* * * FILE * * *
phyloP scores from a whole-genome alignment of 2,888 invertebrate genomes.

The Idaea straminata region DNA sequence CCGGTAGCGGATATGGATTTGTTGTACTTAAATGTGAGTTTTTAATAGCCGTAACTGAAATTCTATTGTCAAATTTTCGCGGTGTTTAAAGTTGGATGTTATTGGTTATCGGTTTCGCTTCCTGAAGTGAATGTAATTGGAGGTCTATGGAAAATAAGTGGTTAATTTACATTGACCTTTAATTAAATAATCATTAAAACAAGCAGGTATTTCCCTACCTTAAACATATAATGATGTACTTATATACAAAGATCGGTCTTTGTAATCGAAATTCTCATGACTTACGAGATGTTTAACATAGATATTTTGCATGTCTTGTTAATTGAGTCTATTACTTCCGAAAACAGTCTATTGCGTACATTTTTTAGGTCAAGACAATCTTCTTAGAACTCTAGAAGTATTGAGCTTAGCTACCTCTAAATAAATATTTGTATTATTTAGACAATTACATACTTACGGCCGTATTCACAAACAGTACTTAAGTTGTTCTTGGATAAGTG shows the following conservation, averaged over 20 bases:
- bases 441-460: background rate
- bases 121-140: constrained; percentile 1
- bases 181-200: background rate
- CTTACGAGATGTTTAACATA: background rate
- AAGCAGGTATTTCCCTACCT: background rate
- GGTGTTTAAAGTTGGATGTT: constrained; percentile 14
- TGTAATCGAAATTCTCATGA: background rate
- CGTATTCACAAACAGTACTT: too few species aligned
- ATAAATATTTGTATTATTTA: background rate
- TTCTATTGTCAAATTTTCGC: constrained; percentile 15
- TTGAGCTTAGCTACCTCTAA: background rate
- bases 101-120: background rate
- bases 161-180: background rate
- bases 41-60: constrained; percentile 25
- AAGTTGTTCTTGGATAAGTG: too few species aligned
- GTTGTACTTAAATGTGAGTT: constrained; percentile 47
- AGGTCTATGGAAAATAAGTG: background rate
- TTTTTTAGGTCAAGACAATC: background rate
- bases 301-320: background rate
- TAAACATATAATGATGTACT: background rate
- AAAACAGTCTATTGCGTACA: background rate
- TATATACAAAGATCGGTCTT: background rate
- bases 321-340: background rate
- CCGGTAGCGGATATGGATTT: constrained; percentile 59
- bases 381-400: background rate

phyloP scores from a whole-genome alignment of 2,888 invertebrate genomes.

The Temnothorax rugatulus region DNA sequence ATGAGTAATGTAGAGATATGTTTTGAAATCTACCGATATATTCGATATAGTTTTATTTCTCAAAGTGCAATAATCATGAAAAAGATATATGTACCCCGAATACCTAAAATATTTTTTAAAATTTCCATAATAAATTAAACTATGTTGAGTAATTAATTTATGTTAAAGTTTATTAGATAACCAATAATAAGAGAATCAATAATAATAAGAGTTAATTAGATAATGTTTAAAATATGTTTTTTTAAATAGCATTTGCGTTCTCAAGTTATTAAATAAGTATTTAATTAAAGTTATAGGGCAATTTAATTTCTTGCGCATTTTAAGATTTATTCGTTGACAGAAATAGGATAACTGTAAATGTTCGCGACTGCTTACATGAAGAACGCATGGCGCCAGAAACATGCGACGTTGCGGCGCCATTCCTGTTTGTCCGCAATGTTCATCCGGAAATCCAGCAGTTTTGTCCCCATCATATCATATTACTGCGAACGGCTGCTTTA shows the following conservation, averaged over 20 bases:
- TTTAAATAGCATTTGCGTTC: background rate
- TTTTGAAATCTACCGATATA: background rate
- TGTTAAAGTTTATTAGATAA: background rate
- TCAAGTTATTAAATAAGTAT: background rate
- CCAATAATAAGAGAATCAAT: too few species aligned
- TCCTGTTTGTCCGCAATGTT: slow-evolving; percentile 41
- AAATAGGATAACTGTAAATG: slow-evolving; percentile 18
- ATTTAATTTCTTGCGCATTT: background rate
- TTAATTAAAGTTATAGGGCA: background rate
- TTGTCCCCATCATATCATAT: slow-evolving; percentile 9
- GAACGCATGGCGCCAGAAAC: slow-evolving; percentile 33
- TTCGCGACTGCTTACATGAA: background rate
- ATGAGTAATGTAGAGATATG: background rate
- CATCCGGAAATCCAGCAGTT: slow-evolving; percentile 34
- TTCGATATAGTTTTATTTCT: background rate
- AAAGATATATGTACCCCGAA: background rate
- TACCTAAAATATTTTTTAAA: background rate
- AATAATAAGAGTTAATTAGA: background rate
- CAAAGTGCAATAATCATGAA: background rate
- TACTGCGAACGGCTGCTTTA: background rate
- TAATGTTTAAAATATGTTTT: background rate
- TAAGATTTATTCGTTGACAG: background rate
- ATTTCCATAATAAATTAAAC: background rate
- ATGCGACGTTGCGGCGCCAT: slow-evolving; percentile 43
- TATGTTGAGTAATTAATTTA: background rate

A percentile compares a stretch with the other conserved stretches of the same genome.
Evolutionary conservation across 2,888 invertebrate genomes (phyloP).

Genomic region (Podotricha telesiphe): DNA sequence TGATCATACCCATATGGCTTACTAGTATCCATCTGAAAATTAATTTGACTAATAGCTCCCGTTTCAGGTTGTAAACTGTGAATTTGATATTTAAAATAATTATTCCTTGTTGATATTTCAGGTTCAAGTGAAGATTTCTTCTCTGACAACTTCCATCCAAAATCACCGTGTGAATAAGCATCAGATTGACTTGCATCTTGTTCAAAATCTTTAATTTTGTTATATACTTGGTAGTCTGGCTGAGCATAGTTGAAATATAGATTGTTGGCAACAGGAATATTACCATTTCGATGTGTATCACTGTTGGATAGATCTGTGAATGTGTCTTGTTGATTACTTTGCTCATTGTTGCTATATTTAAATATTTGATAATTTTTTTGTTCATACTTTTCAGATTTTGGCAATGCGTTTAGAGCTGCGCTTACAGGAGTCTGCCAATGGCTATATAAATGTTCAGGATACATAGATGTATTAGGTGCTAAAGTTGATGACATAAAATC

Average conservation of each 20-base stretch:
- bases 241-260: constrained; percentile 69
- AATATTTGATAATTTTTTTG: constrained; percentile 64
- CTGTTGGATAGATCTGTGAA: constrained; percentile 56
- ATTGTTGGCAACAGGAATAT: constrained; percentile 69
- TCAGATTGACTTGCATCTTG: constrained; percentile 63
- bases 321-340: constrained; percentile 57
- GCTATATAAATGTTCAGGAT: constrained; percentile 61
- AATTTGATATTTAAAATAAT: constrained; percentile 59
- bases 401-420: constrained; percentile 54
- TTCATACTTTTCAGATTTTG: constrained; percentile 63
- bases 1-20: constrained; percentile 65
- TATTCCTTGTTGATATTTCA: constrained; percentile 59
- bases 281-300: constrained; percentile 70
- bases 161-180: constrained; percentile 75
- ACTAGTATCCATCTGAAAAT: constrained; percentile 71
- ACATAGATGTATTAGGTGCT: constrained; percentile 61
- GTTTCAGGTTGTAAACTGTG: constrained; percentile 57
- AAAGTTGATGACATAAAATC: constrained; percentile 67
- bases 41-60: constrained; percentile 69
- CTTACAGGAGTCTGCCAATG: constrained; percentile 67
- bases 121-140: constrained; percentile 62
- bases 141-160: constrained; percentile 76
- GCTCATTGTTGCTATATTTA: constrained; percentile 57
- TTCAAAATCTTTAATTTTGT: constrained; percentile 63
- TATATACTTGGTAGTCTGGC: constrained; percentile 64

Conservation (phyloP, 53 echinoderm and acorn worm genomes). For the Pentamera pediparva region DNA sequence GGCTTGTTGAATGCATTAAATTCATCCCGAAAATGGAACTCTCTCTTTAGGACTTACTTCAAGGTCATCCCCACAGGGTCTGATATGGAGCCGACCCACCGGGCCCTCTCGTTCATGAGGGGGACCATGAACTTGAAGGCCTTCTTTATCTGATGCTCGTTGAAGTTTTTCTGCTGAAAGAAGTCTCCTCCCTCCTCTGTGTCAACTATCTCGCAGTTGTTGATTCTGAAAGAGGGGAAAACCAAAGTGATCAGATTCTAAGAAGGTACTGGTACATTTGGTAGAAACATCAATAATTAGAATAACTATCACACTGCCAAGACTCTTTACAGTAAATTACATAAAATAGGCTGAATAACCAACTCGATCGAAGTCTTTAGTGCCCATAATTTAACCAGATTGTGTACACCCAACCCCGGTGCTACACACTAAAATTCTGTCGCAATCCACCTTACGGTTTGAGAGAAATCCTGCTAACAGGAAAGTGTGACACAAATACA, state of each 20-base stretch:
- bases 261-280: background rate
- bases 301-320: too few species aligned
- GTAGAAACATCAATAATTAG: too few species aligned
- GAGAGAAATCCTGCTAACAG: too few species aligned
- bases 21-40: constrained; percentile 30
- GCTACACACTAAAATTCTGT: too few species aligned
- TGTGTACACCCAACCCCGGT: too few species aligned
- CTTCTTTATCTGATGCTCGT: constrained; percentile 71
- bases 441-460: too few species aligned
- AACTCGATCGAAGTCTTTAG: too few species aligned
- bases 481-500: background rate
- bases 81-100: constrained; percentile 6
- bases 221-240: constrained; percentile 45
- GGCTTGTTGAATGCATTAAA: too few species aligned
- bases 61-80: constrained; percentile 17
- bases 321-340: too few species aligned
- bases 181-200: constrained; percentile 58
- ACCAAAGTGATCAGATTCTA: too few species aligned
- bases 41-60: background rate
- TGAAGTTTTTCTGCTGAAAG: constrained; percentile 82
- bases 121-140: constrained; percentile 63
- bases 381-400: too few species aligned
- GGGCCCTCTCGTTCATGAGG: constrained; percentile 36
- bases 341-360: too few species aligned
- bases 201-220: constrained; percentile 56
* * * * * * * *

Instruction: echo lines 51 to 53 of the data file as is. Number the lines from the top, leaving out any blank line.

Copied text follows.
- TAAGATTTATTCGTTGACAG: background rate
- ATTTCCATAATAAATTAAAC: background rate
- ATGCGACGTTGCGGCGCCAT: slow-evolving; percentile 43